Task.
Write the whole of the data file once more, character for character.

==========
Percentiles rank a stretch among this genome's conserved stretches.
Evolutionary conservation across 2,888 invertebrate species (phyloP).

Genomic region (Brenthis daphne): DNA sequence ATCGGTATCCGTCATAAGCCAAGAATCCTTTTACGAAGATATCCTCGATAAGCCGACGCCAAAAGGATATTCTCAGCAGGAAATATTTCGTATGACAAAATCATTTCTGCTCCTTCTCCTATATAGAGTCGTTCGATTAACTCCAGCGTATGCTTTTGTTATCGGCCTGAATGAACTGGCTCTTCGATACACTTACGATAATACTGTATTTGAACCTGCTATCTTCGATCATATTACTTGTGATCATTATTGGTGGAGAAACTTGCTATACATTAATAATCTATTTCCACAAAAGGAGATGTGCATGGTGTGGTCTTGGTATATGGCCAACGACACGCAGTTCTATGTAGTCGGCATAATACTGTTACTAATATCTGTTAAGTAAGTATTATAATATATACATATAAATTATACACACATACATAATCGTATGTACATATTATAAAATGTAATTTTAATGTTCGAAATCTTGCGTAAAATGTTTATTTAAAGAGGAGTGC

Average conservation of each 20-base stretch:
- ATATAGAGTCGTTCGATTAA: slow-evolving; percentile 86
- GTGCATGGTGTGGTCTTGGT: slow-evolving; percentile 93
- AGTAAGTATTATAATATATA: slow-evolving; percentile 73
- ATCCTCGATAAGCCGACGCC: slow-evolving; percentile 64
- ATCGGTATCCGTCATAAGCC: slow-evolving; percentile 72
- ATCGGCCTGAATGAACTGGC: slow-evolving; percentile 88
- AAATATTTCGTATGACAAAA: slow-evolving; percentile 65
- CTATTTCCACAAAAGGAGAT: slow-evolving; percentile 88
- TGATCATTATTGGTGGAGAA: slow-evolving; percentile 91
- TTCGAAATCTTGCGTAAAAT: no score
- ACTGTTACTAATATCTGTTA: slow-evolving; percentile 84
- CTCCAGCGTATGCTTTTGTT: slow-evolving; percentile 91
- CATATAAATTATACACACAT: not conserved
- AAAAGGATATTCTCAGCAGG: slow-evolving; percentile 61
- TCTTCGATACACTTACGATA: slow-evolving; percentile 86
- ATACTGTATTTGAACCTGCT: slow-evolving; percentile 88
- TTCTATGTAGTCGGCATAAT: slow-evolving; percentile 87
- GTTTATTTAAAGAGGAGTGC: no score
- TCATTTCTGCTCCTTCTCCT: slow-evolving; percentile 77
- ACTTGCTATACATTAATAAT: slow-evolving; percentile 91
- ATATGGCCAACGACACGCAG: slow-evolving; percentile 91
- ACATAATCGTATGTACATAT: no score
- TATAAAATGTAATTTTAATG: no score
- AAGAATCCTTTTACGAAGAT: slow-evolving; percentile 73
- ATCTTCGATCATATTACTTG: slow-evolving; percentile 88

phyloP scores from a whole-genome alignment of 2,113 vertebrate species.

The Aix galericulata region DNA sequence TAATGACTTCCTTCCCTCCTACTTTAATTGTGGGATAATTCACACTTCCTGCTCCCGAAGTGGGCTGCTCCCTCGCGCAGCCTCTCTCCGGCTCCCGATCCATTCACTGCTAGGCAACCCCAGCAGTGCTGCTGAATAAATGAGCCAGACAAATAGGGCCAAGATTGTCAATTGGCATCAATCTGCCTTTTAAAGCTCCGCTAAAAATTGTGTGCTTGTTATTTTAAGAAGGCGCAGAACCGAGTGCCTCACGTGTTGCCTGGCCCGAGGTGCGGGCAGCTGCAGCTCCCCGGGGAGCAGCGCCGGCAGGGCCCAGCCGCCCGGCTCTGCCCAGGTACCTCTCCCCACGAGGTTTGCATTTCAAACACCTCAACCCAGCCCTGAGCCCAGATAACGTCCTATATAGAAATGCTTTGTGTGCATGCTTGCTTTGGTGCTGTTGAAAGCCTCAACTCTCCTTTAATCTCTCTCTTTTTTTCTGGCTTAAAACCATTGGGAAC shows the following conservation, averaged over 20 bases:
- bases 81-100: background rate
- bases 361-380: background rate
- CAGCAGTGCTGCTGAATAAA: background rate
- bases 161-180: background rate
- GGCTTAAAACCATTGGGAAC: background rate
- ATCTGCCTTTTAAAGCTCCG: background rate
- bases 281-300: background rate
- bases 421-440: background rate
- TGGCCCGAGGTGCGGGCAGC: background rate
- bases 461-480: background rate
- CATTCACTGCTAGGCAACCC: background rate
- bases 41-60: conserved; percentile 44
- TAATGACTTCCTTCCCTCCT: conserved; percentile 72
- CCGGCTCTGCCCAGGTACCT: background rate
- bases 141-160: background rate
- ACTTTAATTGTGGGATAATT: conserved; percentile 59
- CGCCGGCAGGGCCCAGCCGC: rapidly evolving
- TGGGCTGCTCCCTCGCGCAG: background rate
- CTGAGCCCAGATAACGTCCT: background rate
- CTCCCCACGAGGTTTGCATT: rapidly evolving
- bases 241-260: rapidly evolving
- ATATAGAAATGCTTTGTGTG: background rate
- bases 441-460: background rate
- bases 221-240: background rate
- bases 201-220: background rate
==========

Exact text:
Percentiles rank a stretch among this genome's conserved stretches.
Evolutionary conservation across 2,888 invertebrate species (phyloP).

Genomic region (Brenthis daphne): DNA sequence ATCGGTATCCGTCATAAGCCAAGAATCCTTTTACGAAGATATCCTCGATAAGCCGACGCCAAAAGGATATTCTCAGCAGGAAATATTTCGTATGACAAAATCATTTCTGCTCCTTCTCCTATATAGAGTCGTTCGATTAACTCCAGCGTATGCTTTTGTTATCGGCCTGAATGAACTGGCTCTTCGATACACTTACGATAATACTGTATTTGAACCTGCTATCTTCGATCATATTACTTGTGATCATTATTGGTGGAGAAACTTGCTATACATTAATAATCTATTTCCACAAAAGGAGATGTGCATGGTGTGGTCTTGGTATATGGCCAACGACACGCAGTTCTATGTAGTCGGCATAATACTGTTACTAATATCTGTTAAGTAAGTATTATAATATATACATATAAATTATACACACATACATAATCGTATGTACATATTATAAAATGTAATTTTAATGTTCGAAATCTTGCGTAAAATGTTTATTTAAAGAGGAGTGC

Average conservation of each 20-base stretch:
- ATATAGAGTCGTTCGATTAA: slow-evolving; percentile 86
- GTGCATGGTGTGGTCTTGGT: slow-evolving; percentile 93
- AGTAAGTATTATAATATATA: slow-evolving; percentile 73
- ATCCTCGATAAGCCGACGCC: slow-evolving; percentile 64
- ATCGGTATCCGTCATAAGCC: slow-evolving; percentile 72
- ATCGGCCTGAATGAACTGGC: slow-evolving; percentile 88
- AAATATTTCGTATGACAAAA: slow-evolving; percentile 65
- CTATTTCCACAAAAGGAGAT: slow-evolving; percentile 88
- TGATCATTATTGGTGGAGAA: slow-evolving; percentile 91
- TTCGAAATCTTGCGTAAAAT: no score
- ACTGTTACTAATATCTGTTA: slow-evolving; percentile 84
- CTCCAGCGTATGCTTTTGTT: slow-evolving; percentile 91
- CATATAAATTATACACACAT: not conserved
- AAAAGGATATTCTCAGCAGG: slow-evolving; percentile 61
- TCTTCGATACACTTACGATA: slow-evolving; percentile 86
- ATACTGTATTTGAACCTGCT: slow-evolving; percentile 88
- TTCTATGTAGTCGGCATAAT: slow-evolving; percentile 87
- GTTTATTTAAAGAGGAGTGC: no score
- TCATTTCTGCTCCTTCTCCT: slow-evolving; percentile 77
- ACTTGCTATACATTAATAAT: slow-evolving; percentile 91
- ATATGGCCAACGACACGCAG: slow-evolving; percentile 91
- ACATAATCGTATGTACATAT: no score
- TATAAAATGTAATTTTAATG: no score
- AAGAATCCTTTTACGAAGAT: slow-evolving; percentile 73
- ATCTTCGATCATATTACTTG: slow-evolving; percentile 88

phyloP scores from a whole-genome alignment of 2,113 vertebrate species.

The Aix galericulata region DNA sequence TAATGACTTCCTTCCCTCCTACTTTAATTGTGGGATAATTCACACTTCCTGCTCCCGAAGTGGGCTGCTCCCTCGCGCAGCCTCTCTCCGGCTCCCGATCCATTCACTGCTAGGCAACCCCAGCAGTGCTGCTGAATAAATGAGCCAGACAAATAGGGCCAAGATTGTCAATTGGCATCAATCTGCCTTTTAAAGCTCCGCTAAAAATTGTGTGCTTGTTATTTTAAGAAGGCGCAGAACCGAGTGCCTCACGTGTTGCCTGGCCCGAGGTGCGGGCAGCTGCAGCTCCCCGGGGAGCAGCGCCGGCAGGGCCCAGCCGCCCGGCTCTGCCCAGGTACCTCTCCCCACGAGGTTTGCATTTCAAACACCTCAACCCAGCCCTGAGCCCAGATAACGTCCTATATAGAAATGCTTTGTGTGCATGCTTGCTTTGGTGCTGTTGAAAGCCTCAACTCTCCTTTAATCTCTCTCTTTTTTTCTGGCTTAAAACCATTGGGAAC shows the following conservation, averaged over 20 bases:
- bases 81-100: background rate
- bases 361-380: background rate
- CAGCAGTGCTGCTGAATAAA: background rate
- bases 161-180: background rate
- GGCTTAAAACCATTGGGAAC: background rate
- ATCTGCCTTTTAAAGCTCCG: background rate
- bases 281-300: background rate
- bases 421-440: background rate
- TGGCCCGAGGTGCGGGCAGC: background rate
- bases 461-480: background rate
- CATTCACTGCTAGGCAACCC: background rate
- bases 41-60: conserved; percentile 44
- TAATGACTTCCTTCCCTCCT: conserved; percentile 72
- CCGGCTCTGCCCAGGTACCT: background rate
- bases 141-160: background rate
- ACTTTAATTGTGGGATAATT: conserved; percentile 59
- CGCCGGCAGGGCCCAGCCGC: rapidly evolving
- TGGGCTGCTCCCTCGCGCAG: background rate
- CTGAGCCCAGATAACGTCCT: background rate
- CTCCCCACGAGGTTTGCATT: rapidly evolving
- bases 241-260: rapidly evolving
- ATATAGAAATGCTTTGTGTG: background rate
- bases 441-460: background rate
- bases 221-240: background rate
- bases 201-220: background rate